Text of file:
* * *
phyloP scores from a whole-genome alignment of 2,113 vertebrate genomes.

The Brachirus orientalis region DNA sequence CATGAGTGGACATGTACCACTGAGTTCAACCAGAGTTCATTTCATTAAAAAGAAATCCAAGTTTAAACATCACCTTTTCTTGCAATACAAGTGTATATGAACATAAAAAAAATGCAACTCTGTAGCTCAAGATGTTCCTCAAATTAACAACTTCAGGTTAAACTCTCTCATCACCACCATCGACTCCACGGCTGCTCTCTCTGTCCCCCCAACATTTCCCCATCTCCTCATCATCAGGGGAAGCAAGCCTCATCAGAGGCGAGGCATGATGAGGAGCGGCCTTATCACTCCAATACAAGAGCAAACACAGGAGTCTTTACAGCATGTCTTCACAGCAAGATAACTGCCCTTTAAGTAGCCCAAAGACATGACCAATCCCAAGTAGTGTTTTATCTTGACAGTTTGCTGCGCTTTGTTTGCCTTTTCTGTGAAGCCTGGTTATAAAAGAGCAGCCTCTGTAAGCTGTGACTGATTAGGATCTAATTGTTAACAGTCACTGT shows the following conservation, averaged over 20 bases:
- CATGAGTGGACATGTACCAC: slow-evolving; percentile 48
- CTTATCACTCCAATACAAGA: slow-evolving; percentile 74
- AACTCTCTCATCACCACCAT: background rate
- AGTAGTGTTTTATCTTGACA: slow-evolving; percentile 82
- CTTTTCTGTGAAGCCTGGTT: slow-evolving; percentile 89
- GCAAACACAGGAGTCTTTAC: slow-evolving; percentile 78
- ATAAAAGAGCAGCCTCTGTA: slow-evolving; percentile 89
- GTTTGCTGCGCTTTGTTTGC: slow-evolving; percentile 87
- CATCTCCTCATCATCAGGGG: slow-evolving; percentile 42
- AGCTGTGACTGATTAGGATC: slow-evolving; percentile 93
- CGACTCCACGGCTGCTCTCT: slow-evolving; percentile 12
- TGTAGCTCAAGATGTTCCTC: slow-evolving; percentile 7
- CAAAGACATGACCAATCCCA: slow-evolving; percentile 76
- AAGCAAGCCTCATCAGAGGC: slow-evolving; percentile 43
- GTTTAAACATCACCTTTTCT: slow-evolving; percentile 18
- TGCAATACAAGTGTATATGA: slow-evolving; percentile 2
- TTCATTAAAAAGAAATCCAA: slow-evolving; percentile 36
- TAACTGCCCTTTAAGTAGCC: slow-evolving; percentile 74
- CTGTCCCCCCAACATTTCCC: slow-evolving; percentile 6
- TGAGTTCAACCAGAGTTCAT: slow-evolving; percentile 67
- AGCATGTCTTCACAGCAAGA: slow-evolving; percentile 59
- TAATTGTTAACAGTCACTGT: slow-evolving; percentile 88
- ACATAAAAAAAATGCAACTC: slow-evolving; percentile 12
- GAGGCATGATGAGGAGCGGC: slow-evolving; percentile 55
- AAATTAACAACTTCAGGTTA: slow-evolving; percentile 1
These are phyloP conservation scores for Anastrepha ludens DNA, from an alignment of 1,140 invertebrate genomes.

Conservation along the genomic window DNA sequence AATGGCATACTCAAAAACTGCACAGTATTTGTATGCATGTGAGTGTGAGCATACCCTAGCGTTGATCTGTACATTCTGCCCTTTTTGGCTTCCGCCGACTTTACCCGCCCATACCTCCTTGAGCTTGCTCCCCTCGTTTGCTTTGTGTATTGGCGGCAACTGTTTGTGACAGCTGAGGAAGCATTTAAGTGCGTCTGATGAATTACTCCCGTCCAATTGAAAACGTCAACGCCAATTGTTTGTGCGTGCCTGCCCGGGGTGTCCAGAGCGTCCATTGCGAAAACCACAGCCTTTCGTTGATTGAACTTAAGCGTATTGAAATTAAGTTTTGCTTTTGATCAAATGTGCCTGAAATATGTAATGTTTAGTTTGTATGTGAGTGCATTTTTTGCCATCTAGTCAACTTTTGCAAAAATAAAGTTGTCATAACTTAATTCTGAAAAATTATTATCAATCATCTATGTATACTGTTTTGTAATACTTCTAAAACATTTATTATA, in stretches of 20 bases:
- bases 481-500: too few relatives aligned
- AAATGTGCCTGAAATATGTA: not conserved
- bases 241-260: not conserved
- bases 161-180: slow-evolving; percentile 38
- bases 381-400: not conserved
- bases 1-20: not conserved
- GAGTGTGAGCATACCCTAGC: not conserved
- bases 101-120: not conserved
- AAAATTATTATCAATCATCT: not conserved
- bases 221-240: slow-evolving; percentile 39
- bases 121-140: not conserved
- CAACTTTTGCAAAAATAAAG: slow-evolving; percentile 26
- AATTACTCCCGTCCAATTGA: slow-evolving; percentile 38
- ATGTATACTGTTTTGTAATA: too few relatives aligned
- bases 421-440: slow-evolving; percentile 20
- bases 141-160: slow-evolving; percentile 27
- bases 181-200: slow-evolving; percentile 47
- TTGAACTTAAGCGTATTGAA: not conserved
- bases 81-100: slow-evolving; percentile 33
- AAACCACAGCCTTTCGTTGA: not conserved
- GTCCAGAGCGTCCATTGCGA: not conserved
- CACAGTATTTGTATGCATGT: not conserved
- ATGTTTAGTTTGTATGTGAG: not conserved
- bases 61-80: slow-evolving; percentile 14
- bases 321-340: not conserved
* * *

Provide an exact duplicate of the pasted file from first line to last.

phyloP scores from a whole-genome alignment of 2,113 vertebrate genomes.

The Brachirus orientalis region DNA sequence CATGAGTGGACATGTACCACTGAGTTCAACCAGAGTTCATTTCATTAAAAAGAAATCCAAGTTTAAACATCACCTTTTCTTGCAATACAAGTGTATATGAACATAAAAAAAATGCAACTCTGTAGCTCAAGATGTTCCTCAAATTAACAACTTCAGGTTAAACTCTCTCATCACCACCATCGACTCCACGGCTGCTCTCTCTGTCCCCCCAACATTTCCCCATCTCCTCATCATCAGGGGAAGCAAGCCTCATCAGAGGCGAGGCATGATGAGGAGCGGCCTTATCACTCCAATACAAGAGCAAACACAGGAGTCTTTACAGCATGTCTTCACAGCAAGATAACTGCCCTTTAAGTAGCCCAAAGACATGACCAATCCCAAGTAGTGTTTTATCTTGACAGTTTGCTGCGCTTTGTTTGCCTTTTCTGTGAAGCCTGGTTATAAAAGAGCAGCCTCTGTAAGCTGTGACTGATTAGGATCTAATTGTTAACAGTCACTGT shows the following conservation, averaged over 20 bases:
- CATGAGTGGACATGTACCAC: slow-evolving; percentile 48
- CTTATCACTCCAATACAAGA: slow-evolving; percentile 74
- AACTCTCTCATCACCACCAT: background rate
- AGTAGTGTTTTATCTTGACA: slow-evolving; percentile 82
- CTTTTCTGTGAAGCCTGGTT: slow-evolving; percentile 89
- GCAAACACAGGAGTCTTTAC: slow-evolving; percentile 78
- ATAAAAGAGCAGCCTCTGTA: slow-evolving; percentile 89
- GTTTGCTGCGCTTTGTTTGC: slow-evolving; percentile 87
- CATCTCCTCATCATCAGGGG: slow-evolving; percentile 42
- AGCTGTGACTGATTAGGATC: slow-evolving; percentile 93
- CGACTCCACGGCTGCTCTCT: slow-evolving; percentile 12
- TGTAGCTCAAGATGTTCCTC: slow-evolving; percentile 7
- CAAAGACATGACCAATCCCA: slow-evolving; percentile 76
- AAGCAAGCCTCATCAGAGGC: slow-evolving; percentile 43
- GTTTAAACATCACCTTTTCT: slow-evolving; percentile 18
- TGCAATACAAGTGTATATGA: slow-evolving; percentile 2
- TTCATTAAAAAGAAATCCAA: slow-evolving; percentile 36
- TAACTGCCCTTTAAGTAGCC: slow-evolving; percentile 74
- CTGTCCCCCCAACATTTCCC: slow-evolving; percentile 6
- TGAGTTCAACCAGAGTTCAT: slow-evolving; percentile 67
- AGCATGTCTTCACAGCAAGA: slow-evolving; percentile 59
- TAATTGTTAACAGTCACTGT: slow-evolving; percentile 88
- ACATAAAAAAAATGCAACTC: slow-evolving; percentile 12
- GAGGCATGATGAGGAGCGGC: slow-evolving; percentile 55
- AAATTAACAACTTCAGGTTA: slow-evolving; percentile 1
These are phyloP conservation scores for Anastrepha ludens DNA, from an alignment of 1,140 invertebrate genomes.

Conservation along the genomic window DNA sequence AATGGCATACTCAAAAACTGCACAGTATTTGTATGCATGTGAGTGTGAGCATACCCTAGCGTTGATCTGTACATTCTGCCCTTTTTGGCTTCCGCCGACTTTACCCGCCCATACCTCCTTGAGCTTGCTCCCCTCGTTTGCTTTGTGTATTGGCGGCAACTGTTTGTGACAGCTGAGGAAGCATTTAAGTGCGTCTGATGAATTACTCCCGTCCAATTGAAAACGTCAACGCCAATTGTTTGTGCGTGCCTGCCCGGGGTGTCCAGAGCGTCCATTGCGAAAACCACAGCCTTTCGTTGATTGAACTTAAGCGTATTGAAATTAAGTTTTGCTTTTGATCAAATGTGCCTGAAATATGTAATGTTTAGTTTGTATGTGAGTGCATTTTTTGCCATCTAGTCAACTTTTGCAAAAATAAAGTTGTCATAACTTAATTCTGAAAAATTATTATCAATCATCTATGTATACTGTTTTGTAATACTTCTAAAACATTTATTATA, in stretches of 20 bases:
- bases 481-500: too few relatives aligned
- AAATGTGCCTGAAATATGTA: not conserved
- bases 241-260: not conserved
- bases 161-180: slow-evolving; percentile 38
- bases 381-400: not conserved
- bases 1-20: not conserved
- GAGTGTGAGCATACCCTAGC: not conserved
- bases 101-120: not conserved
- AAAATTATTATCAATCATCT: not conserved
- bases 221-240: slow-evolving; percentile 39
- bases 121-140: not conserved
- CAACTTTTGCAAAAATAAAG: slow-evolving; percentile 26
- AATTACTCCCGTCCAATTGA: slow-evolving; percentile 38
- ATGTATACTGTTTTGTAATA: too few relatives aligned
- bases 421-440: slow-evolving; percentile 20
- bases 141-160: slow-evolving; percentile 27
- bases 181-200: slow-evolving; percentile 47
- TTGAACTTAAGCGTATTGAA: not conserved
- bases 81-100: slow-evolving; percentile 33
- AAACCACAGCCTTTCGTTGA: not conserved
- GTCCAGAGCGTCCATTGCGA: not conserved
- CACAGTATTTGTATGCATGT: not conserved
- ATGTTTAGTTTGTATGTGAG: not conserved
- bases 61-80: slow-evolving; percentile 14
- bases 321-340: not conserved